The added expense is only one reason that no one likes having to regularly replace their dishwasher, refrigerator, air-conditioner, and any other appliance. So how do you make your appliances last longer?
The solution is pretty simple, says a NY Times article: Clean ’em. A quick annual cleaning can extend the life of just about any appliance, in the same way that regular oil changes and maintenance will extend the life of your automobile—and save you a whole lot of money in the long run. For instance, the coils of a refrigerator should be free of dust and debris, and the job takes all of five minutes. Here’s how it’s done:
First, unplug the refrigerator, and, on your hands and knees, pull or unscrew the vent plate that protects the coils. Then clean the coils with a vacuum hose, using a brush to wipe off all the dust you can see.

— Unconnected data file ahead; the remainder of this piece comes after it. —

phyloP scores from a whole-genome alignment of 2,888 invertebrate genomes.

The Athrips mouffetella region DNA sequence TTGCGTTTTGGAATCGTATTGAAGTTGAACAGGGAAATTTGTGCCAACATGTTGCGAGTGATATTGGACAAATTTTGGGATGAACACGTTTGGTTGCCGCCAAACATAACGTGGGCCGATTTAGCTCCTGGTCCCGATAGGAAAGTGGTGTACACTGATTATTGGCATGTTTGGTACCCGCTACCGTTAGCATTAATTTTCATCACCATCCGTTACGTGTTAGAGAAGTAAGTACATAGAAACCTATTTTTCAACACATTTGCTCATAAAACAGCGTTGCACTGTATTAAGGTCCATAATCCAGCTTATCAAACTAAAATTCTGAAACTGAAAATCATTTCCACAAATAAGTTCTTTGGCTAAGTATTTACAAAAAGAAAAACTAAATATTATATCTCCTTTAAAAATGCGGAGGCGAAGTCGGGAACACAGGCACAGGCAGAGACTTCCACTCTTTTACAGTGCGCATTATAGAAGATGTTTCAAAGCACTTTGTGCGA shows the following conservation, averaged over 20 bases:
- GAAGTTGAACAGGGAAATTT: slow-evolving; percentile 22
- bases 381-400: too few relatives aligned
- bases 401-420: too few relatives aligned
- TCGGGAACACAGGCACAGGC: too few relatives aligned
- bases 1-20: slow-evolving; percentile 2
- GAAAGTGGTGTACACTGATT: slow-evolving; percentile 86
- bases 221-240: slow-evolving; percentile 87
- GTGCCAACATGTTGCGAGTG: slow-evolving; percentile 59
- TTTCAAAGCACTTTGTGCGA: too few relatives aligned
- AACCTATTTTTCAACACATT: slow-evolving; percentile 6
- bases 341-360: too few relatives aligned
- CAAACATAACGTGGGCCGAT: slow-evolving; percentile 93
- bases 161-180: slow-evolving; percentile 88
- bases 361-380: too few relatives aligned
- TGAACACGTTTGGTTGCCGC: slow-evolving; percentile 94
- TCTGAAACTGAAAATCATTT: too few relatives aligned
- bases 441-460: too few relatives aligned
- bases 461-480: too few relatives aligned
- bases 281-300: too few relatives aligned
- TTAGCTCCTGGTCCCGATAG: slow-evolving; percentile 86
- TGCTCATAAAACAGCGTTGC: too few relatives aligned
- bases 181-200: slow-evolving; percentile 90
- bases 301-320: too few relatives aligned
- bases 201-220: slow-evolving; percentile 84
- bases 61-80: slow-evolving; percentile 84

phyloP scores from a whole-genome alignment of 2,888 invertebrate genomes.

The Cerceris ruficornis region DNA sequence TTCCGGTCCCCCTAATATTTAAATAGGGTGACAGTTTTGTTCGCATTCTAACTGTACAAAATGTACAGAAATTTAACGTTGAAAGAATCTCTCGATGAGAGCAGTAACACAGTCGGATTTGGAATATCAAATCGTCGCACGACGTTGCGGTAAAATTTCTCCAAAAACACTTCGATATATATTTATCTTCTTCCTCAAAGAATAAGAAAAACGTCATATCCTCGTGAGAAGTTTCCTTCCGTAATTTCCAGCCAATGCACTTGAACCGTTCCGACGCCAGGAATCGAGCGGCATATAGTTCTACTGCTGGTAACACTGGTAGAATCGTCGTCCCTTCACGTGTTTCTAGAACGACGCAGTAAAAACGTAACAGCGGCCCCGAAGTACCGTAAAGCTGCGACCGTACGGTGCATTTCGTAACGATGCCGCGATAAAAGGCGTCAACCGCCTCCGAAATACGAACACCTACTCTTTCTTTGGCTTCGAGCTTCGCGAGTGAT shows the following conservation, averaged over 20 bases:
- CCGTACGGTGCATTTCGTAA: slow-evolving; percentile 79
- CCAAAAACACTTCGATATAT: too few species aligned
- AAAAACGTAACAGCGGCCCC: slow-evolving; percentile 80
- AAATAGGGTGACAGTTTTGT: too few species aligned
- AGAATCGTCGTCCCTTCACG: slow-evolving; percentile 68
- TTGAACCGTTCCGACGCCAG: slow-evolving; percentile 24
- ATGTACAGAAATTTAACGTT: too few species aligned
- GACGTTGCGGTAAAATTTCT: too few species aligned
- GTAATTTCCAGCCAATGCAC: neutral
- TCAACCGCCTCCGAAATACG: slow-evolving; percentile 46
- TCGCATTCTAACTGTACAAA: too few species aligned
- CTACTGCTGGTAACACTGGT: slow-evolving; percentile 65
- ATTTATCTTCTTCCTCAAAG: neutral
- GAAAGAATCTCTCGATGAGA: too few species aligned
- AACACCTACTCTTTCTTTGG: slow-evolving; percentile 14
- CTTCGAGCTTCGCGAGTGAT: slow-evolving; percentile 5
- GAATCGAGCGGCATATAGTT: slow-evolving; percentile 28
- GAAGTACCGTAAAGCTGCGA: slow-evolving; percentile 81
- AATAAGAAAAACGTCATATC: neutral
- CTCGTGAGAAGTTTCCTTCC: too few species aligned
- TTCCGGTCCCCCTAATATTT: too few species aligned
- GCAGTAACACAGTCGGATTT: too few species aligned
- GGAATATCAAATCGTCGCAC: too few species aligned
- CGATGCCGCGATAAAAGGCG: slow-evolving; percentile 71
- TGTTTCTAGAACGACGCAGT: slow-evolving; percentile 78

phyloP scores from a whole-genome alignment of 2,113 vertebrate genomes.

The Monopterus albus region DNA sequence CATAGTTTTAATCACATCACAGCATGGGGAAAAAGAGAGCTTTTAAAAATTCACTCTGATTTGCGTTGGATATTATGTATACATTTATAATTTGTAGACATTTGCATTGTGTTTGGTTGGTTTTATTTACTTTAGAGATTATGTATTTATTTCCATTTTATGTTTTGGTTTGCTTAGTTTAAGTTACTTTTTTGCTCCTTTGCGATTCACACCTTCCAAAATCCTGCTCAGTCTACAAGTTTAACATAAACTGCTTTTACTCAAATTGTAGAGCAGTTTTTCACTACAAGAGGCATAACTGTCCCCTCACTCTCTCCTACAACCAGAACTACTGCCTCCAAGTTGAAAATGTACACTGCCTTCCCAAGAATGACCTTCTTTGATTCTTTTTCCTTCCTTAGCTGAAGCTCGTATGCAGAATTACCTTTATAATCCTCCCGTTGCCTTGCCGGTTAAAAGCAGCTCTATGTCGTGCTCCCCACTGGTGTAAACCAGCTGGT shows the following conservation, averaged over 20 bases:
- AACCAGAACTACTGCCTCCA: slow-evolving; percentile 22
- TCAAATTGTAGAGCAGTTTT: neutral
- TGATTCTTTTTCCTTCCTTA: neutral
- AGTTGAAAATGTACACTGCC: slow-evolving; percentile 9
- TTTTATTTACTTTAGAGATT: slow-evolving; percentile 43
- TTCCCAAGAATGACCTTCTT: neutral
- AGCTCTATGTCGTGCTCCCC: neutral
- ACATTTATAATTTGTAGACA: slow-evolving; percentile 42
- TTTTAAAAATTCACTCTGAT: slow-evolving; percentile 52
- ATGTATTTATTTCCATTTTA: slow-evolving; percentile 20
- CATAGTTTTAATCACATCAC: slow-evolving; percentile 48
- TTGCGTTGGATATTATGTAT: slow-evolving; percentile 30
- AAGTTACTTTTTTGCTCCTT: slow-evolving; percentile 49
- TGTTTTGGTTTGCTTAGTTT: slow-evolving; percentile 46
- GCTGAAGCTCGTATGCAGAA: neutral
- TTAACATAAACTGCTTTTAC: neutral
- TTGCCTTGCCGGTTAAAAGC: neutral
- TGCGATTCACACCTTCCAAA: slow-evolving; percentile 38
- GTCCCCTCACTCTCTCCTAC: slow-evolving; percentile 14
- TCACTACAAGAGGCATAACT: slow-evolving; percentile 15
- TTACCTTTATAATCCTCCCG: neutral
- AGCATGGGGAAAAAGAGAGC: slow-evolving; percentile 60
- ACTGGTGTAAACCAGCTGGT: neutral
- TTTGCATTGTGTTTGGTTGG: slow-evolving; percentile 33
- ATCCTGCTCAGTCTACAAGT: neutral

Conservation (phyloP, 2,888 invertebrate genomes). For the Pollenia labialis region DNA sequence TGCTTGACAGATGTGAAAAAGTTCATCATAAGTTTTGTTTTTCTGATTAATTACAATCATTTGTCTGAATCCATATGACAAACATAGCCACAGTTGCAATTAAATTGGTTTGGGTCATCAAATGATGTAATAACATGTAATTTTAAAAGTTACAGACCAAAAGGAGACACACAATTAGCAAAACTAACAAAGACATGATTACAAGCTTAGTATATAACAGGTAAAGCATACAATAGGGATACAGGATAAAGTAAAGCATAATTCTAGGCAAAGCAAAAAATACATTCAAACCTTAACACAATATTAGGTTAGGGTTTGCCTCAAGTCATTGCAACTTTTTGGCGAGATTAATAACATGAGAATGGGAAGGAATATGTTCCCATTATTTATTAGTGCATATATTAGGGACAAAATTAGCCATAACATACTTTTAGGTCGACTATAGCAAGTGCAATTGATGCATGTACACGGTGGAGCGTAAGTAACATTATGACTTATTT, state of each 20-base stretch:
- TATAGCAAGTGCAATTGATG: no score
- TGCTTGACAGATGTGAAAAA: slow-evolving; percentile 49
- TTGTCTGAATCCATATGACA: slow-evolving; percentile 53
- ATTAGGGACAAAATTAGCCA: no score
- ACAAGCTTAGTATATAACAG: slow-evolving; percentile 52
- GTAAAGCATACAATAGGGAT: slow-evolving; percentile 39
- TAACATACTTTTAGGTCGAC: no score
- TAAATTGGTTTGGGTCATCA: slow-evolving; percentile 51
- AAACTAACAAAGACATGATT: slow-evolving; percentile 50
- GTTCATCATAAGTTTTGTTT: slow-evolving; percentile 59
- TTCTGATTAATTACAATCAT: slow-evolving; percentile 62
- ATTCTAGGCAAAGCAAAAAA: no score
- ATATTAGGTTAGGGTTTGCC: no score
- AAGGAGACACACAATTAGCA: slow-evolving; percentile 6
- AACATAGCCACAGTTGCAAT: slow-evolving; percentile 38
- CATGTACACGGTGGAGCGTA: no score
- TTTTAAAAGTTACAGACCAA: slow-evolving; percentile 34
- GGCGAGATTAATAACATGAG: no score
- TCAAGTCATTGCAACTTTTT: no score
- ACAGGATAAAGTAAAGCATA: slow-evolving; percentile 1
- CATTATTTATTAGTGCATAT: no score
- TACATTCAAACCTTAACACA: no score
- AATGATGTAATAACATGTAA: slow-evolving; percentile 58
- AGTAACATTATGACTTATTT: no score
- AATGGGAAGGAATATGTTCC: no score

The oven is the one kitchen appliance that people actually do clean regularly, and that’s probably because so many of them are self-cleaning. Unfortunately, it may be unwise to use the self-cleaning feature, which can hurt the oven and cause it to break down sooner than necessary:
As for the oven, [Tom] Fleshman of Fleshman Appliance Repair advises avoiding the self-cleaning feature. “I see a lot of electronic failures after self-cleaning,” he said. “The high temperature is hard on wiring and electronic components.”
Instead, Mr. Fleshman suggests cleaning the oven when it is cool enough to touch, but still warm. “Wipe out the oven with a moist cloth,” he said, and “don’t worry about stains.”
He added: “I always tell my customers, if people are looking in your oven and complaining about it being dirty, you shouldn’t have those people in your home.”